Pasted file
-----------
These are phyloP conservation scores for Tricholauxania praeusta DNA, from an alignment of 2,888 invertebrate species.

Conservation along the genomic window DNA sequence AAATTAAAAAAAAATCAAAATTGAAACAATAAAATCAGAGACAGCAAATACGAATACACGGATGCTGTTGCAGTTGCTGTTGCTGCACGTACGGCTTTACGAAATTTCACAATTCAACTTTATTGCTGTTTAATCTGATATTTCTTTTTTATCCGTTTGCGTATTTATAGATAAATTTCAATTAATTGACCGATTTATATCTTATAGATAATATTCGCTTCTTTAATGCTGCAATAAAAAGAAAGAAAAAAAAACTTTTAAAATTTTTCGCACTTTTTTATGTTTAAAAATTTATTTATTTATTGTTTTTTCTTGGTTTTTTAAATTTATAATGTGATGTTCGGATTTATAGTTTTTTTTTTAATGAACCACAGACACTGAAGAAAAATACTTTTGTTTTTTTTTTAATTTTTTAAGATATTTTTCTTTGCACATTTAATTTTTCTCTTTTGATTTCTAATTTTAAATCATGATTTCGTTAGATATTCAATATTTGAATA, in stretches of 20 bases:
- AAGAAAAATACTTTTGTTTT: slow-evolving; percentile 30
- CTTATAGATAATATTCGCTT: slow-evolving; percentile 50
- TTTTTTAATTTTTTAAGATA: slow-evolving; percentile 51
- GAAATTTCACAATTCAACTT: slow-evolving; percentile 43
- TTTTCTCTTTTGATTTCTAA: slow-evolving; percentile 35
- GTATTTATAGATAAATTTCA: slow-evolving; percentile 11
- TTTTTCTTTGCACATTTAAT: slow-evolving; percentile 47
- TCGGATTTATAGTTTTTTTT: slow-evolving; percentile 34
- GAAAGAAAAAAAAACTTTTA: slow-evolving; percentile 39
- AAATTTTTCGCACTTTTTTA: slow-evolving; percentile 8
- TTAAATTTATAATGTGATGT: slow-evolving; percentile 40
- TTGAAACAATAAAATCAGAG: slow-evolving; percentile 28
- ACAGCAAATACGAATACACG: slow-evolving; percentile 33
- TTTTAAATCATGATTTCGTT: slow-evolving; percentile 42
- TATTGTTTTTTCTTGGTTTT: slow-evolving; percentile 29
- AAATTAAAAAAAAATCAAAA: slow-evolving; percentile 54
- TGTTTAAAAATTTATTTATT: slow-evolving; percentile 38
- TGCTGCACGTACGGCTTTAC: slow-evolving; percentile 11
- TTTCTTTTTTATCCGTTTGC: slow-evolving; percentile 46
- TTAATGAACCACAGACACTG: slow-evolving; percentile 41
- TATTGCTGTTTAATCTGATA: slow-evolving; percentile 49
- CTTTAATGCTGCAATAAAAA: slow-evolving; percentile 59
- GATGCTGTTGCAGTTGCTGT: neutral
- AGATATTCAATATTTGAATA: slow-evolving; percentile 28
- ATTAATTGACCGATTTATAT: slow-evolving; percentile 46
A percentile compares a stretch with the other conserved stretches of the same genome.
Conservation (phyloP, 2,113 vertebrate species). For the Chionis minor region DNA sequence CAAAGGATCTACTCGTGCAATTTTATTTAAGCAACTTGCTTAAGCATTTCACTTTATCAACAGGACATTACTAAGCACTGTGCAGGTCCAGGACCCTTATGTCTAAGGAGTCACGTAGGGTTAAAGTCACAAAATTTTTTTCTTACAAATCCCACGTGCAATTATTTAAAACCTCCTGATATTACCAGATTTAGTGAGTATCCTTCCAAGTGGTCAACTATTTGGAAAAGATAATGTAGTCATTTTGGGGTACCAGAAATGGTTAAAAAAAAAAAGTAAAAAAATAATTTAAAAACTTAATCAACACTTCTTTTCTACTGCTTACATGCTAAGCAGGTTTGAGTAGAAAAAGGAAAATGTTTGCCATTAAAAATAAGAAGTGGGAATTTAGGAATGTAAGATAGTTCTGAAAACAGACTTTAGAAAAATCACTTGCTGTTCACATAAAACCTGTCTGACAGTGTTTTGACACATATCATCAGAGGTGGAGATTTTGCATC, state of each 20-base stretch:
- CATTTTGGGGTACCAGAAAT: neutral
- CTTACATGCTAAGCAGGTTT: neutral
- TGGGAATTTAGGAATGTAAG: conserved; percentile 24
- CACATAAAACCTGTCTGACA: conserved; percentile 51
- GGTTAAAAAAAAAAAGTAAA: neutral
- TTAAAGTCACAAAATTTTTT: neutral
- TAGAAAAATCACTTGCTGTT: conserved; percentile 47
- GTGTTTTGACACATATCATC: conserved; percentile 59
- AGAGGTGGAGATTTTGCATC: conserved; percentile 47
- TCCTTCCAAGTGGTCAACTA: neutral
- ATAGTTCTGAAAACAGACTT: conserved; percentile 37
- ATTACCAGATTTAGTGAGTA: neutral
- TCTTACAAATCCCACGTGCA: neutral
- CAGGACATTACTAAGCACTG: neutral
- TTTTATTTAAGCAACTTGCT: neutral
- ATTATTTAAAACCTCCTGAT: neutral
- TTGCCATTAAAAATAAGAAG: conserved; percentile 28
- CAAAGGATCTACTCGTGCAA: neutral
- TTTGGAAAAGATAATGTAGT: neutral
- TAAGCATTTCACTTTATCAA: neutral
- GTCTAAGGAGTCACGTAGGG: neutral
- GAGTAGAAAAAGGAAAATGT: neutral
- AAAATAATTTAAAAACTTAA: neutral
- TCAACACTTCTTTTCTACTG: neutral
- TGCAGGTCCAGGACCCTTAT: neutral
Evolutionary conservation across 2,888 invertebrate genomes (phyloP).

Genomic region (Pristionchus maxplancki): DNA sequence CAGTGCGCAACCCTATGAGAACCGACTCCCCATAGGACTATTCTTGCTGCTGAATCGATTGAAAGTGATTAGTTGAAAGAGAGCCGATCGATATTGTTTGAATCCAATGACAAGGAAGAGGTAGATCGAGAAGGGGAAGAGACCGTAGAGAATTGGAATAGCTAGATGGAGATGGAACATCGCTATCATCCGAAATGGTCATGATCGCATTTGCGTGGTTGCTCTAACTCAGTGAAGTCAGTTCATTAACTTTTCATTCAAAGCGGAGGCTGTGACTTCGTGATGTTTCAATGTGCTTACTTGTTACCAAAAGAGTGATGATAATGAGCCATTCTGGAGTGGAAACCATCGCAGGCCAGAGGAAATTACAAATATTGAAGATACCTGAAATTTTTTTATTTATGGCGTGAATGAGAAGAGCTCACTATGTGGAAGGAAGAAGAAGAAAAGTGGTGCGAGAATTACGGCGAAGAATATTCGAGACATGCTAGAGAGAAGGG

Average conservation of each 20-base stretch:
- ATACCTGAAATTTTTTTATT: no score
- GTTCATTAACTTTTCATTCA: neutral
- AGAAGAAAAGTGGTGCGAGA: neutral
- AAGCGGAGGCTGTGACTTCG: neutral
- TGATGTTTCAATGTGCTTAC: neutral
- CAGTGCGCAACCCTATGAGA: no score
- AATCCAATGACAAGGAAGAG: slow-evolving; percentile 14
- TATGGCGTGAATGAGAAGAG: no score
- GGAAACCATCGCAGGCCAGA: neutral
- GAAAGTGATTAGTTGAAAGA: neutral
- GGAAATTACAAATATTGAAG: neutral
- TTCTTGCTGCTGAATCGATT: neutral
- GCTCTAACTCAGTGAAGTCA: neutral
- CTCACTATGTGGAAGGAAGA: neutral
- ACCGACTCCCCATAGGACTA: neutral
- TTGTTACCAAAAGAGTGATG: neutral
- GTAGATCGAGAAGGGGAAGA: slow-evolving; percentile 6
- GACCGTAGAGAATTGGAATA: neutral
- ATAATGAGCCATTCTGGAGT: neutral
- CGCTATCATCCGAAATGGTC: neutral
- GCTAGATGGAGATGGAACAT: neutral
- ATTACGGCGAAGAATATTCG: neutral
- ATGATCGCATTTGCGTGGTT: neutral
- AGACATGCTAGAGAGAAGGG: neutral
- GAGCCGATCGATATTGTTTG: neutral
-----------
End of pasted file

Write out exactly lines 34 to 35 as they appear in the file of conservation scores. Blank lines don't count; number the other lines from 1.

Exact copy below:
- GGTTAAAAAAAAAAAGTAAA: neutral
- TTAAAGTCACAAAATTTTTT: neutral